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Absolutism contends that in a particular domain of thought, all statements in that domain are either absolutely true or absolutely false: none is true for some cultures or eras while false for other cultures or eras. These statements are called absolute truths. A common reaction by those who newly criticize absolutism is the absolute truth statement: Absolute truths do not exist.
In general, absolute truth is whatever is always valid, regardless of parameters or context. The absolute in the term connotes one or more of: a quality of truth that cannot be exceeded; complete truth; unvarying and permanent truth. It can be contrasted to relative truth or truth in a more ordinary sense in which a degree of relativity is implied.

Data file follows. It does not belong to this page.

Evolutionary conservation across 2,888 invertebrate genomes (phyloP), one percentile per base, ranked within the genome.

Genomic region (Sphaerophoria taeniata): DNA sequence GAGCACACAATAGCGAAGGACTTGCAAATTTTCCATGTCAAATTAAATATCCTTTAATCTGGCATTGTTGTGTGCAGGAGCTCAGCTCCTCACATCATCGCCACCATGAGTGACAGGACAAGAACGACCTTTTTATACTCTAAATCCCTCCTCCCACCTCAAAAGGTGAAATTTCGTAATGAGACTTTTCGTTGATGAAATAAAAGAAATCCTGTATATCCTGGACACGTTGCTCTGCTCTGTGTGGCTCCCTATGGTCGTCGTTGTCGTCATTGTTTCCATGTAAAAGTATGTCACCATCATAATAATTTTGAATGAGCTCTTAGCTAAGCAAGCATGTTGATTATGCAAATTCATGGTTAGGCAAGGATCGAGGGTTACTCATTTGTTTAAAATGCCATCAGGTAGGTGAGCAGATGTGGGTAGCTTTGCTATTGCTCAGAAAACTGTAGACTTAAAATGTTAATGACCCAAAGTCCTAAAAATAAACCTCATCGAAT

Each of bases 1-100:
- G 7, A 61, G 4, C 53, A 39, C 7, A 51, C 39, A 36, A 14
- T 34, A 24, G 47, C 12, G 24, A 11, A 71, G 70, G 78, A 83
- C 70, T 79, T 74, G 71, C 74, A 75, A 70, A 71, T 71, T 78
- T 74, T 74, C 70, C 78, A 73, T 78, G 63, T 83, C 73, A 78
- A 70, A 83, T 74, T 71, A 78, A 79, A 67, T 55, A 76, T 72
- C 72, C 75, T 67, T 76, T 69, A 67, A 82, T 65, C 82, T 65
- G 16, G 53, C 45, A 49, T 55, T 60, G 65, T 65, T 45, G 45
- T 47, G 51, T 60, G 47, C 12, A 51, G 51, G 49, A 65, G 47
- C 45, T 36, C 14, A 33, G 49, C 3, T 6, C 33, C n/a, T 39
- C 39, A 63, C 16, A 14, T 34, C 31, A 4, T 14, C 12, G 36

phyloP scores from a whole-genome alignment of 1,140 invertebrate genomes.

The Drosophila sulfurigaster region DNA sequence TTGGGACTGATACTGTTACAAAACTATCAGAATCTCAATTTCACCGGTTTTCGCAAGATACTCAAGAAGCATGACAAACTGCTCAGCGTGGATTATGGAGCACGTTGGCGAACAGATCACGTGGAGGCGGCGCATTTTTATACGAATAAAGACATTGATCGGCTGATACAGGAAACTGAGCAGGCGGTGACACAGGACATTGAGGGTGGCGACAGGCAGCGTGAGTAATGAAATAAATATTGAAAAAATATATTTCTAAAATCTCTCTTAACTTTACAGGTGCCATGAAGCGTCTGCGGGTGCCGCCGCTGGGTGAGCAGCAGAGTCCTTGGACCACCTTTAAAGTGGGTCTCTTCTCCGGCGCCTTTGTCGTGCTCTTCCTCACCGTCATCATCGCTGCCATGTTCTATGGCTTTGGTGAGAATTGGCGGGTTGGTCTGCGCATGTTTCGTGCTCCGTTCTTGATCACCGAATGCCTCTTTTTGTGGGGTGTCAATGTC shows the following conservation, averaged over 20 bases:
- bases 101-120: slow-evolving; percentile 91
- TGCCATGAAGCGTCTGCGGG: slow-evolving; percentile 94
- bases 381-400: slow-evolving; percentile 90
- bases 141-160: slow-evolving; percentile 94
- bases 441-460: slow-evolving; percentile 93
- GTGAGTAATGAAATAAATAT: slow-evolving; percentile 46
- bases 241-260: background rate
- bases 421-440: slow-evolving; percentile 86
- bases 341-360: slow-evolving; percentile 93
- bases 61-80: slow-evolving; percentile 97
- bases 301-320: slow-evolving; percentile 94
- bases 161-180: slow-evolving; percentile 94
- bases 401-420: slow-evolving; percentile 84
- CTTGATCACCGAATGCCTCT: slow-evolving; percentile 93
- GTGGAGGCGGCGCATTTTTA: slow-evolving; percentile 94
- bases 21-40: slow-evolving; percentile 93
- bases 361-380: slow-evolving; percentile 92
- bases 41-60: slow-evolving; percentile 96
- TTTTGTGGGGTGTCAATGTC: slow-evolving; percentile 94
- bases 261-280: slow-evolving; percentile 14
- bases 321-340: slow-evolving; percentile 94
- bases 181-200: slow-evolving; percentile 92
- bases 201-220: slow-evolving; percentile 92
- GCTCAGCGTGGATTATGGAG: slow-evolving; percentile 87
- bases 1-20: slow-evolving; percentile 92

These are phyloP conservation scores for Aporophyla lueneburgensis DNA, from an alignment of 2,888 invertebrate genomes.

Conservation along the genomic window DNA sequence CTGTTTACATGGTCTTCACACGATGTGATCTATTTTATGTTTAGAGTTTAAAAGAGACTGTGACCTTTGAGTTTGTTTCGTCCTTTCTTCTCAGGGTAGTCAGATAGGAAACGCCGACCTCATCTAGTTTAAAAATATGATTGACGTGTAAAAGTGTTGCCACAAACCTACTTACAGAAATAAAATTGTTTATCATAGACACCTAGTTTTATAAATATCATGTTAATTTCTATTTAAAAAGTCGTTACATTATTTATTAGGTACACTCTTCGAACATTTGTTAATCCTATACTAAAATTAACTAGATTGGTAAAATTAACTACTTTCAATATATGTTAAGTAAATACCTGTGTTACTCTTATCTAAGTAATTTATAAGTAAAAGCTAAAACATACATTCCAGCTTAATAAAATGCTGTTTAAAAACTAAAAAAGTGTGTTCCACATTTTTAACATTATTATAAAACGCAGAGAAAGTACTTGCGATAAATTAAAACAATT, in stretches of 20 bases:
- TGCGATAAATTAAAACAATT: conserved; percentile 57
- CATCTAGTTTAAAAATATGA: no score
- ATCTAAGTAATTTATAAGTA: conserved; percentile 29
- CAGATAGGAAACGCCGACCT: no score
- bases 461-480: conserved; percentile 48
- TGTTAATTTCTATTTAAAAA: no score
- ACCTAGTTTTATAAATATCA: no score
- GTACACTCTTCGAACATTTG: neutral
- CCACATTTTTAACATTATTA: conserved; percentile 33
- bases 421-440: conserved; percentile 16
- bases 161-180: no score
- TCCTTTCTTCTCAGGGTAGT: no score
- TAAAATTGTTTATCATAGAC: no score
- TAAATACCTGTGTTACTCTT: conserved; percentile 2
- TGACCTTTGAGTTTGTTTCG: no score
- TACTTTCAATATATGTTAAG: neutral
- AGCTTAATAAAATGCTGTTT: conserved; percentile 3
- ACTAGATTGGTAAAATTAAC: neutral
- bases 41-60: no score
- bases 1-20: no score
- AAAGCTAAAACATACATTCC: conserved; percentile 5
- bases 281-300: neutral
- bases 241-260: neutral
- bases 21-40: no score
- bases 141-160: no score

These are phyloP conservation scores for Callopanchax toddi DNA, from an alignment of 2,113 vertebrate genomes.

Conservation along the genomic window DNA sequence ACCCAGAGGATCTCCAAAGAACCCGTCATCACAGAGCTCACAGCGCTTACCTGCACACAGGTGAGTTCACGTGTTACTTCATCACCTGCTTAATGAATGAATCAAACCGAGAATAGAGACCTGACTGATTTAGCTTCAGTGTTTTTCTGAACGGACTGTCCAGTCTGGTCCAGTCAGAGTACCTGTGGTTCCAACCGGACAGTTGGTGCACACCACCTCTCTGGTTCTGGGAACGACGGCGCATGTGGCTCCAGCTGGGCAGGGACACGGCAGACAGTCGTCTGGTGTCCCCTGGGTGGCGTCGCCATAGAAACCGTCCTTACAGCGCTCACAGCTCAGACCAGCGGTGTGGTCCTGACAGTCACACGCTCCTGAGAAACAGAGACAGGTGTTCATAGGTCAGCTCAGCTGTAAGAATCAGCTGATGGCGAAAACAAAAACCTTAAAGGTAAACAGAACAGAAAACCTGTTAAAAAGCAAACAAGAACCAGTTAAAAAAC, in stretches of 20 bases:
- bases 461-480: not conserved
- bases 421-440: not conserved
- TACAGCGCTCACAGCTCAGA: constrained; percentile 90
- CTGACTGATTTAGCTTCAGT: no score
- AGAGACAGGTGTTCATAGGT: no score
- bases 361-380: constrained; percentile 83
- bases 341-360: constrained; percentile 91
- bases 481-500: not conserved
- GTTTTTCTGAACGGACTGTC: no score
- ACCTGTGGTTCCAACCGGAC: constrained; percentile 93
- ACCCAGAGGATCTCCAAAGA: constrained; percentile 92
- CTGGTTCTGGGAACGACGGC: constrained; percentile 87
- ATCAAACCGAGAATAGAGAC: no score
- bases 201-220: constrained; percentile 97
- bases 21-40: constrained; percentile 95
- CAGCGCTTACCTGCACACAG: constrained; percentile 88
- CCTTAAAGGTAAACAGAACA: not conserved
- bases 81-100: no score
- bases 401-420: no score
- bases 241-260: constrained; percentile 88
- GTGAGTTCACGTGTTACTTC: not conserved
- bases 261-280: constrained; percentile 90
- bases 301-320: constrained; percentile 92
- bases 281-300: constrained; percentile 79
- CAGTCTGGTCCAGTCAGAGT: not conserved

The Socratic elenchus eventually gave rise to dialectic, the idea that truth needs to be pursued by modifying one's position through questioning and conflict with opposing ideas. It is this idea of the truth being pursued, rather than discovered, that characterizes Socratic thought and much of our world view today. The Western notion of dialectic is somewhat Socratic in nature in that it is conceived of as an ongoing process. Although Socrates in The Apology claims to have discovered no other truth than that he knows no truth, the Socrates of Plato's other earlier dialogues is of the opinion that truth is somehow attainable through this process of elenchus .
Originally posted by white4life420
If what the government tells us about 9/11 is "fact", then does the story consitantly change? I could have sworn facts were constant.